SOUL/R&B | Anthony Hamilton

w/ Heather Headley
Thurs. April 13
North Charleston Performing Arts Center

Early on during the making of Ain’t Nobody Worryin’, soul man Anthony Hamilton’s follow-up to his million-selling 2003 album Coming From Where I’m From, the singer had to shut down recording because of bruised vocal chords. For any singer, this would be cause for concern. For Hamilton, who had endured two failed record deals, the prospect of getting sidelined could have been reason to panic. He refused to entertain such thoughts. “I didn’t allow myself to feel that because I felt like there was so much more for me to do,” he says. “Really fast, I kind of got rid of the fear of, you know, of not being able to go on my musical life. Hamilton’s voice did come back, and he’s in fine form on Ain’t Nobody Worryin’, which features a strong set of songs rooted in the late-’60s/early-’70s golden era of soul. “I think to revisit that and to relaunch it is definitely important,” Hamilton says. “I think it is part of my job.” Grammy-nominated vocalist Heather Headley, touring in support of a new album titled In My Mind (RCA), opens the show at 7:30 p.m. —Alan Sculley THURSDAY


FUNK-JAM | North Mississippi Allstars

w/ Trevor Hall
Thurs. April 13
Music Farm

Kin-based blues legacies are a dying breed in the hill country around Memphis, but the Dickinsons live on. North Mississippi Allstars’ 2005 release of Electric Blue Watermelon affirmed the power of their dynasty by paying respect to fellow blues families. The album also got a Grammy nod for “Best Contemporary Blues Album.” Luther and Cody Dickinson, sons of famed producer Jim Dickinson, grew up around late-great bluesmen R.L. Burnside and Otha Turner. Studying these legends, Luther polished his bottleneck slide on the six-string while Cody learned to keep time. Big man bassist Chris Chew joined to fill the low-end. The boys honed their dirty-sweatin’ fun style in old Delta juke joints, playing for tips and whiskey. Among others, Electric Blue Watermelon pays tribute to the late Lee Baker, who shared the stage with Jim Dickinson in famed Memphis act Mudboy and the Neutrons. In Mudboy tradition, the Allstars cut their new record in the heart of Memphis at Sam Phillip’s studio, and called on father Jim to produce. Guest spots include: Dirty Dozen Brass Band, Robert Randolph, Lucinda Williams and the Rising Star Fife and Drum Band. —Ian Wheeler THURSDAY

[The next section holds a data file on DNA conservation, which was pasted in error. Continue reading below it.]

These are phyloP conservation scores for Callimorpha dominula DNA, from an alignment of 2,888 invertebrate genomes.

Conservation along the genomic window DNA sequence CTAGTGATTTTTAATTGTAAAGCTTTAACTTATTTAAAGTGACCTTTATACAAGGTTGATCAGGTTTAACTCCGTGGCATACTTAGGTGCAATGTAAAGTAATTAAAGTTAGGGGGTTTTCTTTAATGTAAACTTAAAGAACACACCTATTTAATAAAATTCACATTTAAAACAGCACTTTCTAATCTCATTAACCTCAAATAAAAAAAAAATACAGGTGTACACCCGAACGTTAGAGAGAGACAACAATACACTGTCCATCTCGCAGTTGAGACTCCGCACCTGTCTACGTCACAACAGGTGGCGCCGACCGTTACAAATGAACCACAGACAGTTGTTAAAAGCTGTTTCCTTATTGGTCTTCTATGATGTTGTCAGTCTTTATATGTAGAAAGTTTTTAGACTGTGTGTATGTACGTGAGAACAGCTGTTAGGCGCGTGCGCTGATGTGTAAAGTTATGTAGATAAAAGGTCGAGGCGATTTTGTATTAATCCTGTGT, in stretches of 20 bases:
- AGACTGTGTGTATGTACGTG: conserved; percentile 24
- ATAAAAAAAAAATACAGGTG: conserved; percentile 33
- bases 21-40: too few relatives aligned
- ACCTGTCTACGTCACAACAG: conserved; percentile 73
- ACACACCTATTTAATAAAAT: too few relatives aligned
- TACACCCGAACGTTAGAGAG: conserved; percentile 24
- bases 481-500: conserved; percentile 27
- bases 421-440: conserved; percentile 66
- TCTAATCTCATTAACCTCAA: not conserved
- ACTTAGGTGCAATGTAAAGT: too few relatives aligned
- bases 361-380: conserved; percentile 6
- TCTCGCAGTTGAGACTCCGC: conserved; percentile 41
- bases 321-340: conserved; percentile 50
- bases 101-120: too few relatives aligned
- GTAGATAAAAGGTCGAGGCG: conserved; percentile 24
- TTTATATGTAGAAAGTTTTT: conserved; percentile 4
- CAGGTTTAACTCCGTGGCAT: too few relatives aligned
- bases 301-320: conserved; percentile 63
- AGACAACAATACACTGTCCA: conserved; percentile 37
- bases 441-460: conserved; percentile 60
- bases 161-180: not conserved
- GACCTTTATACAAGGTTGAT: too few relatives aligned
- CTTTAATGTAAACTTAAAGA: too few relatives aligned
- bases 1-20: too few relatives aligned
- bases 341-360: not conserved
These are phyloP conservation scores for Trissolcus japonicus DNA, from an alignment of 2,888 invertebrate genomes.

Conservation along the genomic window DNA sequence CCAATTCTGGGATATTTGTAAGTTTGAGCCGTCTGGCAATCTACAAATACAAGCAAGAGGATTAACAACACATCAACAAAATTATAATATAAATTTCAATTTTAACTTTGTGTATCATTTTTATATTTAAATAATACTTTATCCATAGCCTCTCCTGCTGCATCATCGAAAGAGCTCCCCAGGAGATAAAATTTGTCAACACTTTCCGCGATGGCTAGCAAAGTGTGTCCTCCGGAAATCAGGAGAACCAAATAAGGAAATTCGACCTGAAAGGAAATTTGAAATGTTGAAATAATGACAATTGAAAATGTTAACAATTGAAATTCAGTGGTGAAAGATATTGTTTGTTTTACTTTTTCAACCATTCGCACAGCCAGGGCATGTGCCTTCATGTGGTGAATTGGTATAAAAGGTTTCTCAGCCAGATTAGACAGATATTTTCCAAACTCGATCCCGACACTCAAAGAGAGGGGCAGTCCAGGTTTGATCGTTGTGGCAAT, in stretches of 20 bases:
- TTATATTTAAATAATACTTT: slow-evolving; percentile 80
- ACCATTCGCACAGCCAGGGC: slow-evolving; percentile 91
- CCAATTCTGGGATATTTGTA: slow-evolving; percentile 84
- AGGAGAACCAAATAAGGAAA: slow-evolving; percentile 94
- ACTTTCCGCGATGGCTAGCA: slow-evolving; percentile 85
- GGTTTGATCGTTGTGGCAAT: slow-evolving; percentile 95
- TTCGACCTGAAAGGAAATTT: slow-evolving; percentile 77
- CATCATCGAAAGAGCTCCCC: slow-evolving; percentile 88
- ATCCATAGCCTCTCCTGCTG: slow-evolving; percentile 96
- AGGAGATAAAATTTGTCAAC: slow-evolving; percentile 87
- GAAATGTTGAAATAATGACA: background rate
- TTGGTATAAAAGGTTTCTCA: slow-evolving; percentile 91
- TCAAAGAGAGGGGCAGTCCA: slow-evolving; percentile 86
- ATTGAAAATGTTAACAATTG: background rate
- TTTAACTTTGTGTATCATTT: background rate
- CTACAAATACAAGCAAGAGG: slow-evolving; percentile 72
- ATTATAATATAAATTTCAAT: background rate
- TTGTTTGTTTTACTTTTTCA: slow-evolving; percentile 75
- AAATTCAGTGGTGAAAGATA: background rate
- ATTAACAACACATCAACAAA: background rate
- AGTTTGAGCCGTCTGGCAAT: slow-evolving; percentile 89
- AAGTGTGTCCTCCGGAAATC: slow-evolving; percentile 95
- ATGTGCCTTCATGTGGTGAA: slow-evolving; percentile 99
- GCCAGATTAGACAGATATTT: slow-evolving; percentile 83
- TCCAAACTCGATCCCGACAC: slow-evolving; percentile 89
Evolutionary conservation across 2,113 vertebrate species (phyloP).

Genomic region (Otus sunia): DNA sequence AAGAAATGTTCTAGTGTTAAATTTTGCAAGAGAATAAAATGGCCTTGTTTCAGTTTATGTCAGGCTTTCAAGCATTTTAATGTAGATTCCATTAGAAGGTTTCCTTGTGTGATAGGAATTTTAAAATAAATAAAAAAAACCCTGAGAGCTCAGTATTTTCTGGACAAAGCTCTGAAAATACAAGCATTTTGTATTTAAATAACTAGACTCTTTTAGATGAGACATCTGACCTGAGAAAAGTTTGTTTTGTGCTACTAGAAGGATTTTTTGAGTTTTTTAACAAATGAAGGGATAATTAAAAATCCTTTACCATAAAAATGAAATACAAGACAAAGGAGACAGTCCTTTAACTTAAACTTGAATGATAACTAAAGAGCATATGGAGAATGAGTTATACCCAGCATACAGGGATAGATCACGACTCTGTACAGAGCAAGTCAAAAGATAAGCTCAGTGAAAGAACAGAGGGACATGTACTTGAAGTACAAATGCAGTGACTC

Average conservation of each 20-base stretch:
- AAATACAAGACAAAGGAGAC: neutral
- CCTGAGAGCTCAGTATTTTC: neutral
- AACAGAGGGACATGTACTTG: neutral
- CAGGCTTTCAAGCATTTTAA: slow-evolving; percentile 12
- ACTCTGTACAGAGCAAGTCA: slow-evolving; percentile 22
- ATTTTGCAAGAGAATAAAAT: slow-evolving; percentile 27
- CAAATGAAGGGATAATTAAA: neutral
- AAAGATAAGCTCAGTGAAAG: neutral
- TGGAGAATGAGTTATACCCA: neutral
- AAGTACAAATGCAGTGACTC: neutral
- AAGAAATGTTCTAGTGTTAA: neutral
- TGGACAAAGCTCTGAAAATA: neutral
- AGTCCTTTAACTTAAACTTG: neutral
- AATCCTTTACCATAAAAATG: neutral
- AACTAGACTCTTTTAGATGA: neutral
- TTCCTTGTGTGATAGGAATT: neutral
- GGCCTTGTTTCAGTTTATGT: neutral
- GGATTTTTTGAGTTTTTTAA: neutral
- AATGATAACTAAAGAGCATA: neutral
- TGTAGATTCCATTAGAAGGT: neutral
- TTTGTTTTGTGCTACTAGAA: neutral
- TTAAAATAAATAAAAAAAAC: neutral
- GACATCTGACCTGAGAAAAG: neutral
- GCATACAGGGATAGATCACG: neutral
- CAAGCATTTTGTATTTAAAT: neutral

ROCK | The Krushtones

Fri. April 14 / Sat. April 15
Sand Dollar
$1 (venue membership fee)

The Krushtones — a vintage Charleston “rock ‘n’ roll party band” featuring local singer/guitarist John Krucke (of Decorated Dirt) — returns for a 21st anniversary reunion weekend at the Sand Dollar on Folly Beach. The band was well-known in the ’80s and early-’90s as a serious, boogie-down rock production. This week’s lineup includes Krucke, his cousin David Kushubar on bass, drummer Dennis Davis, and Mike Murray on keys, accordion, and trombone. All four share vocal duties. “Dennis is one of over 20 different drummers who worked with us,” says Krucke. “He started with us in 1986 and stayed on for just about a year, but it was a great year when we really defined our sound. It will be the same party rock ‘n’ roll we’ve always done. There will be lots of Beatles, Stones, Who, Grateful Dead, and Chuck Berry-type covers, as well as a few Krushtones originals including The Sand Dollar’s favorite, ‘Got A Date With A Babe.’ If I can find a trumpet, we may even play Bob Dylan’s ‘Rainy Day Women.'” The Sand Dollar is located at 7 Center St. on Folly Beach. Call 588-9498 for info or go to www.johnkrucke.com. —T. Ballard Lesemann FRIDAY/SATURDAY


COUNTRY | Rhett Akins

w/ Jamey Johnson
Tues. April 18
The Plex
$15 ($12 adv.)

Georgia-bred country boy Rhett Akins is all about raisin’ a ruckus and having a down-home good time, as demonstrated on the denim-clad singer/guitarist’s recent album, Friday Night in Dixie (Audium). Akins grew up in Valdosta and learned guitar at age 11. In 1992, he moved to Nashville and began recording a mix of neo-traditionalist country and Southern rock-tinged originals. The 1994 album A Thousand Memories featured his first Top 40 single, “That Ain’t My Truck.” Follow-up tunes “What They’re Talkin’ About” and “I Brake for Brunettes” hit the charts as well. The titled track on Friday Night in Dixie was co-written by Charlie Daniels. The LP also features an acoustic “back porch” version of “That Ain’t My Truck.” His forthcoming full-length is titled People Like Me. Show time for this evening’s all-ages concert is 8:30 p.m. Check www.rhettakins.com for more. —TBL TUESDAY

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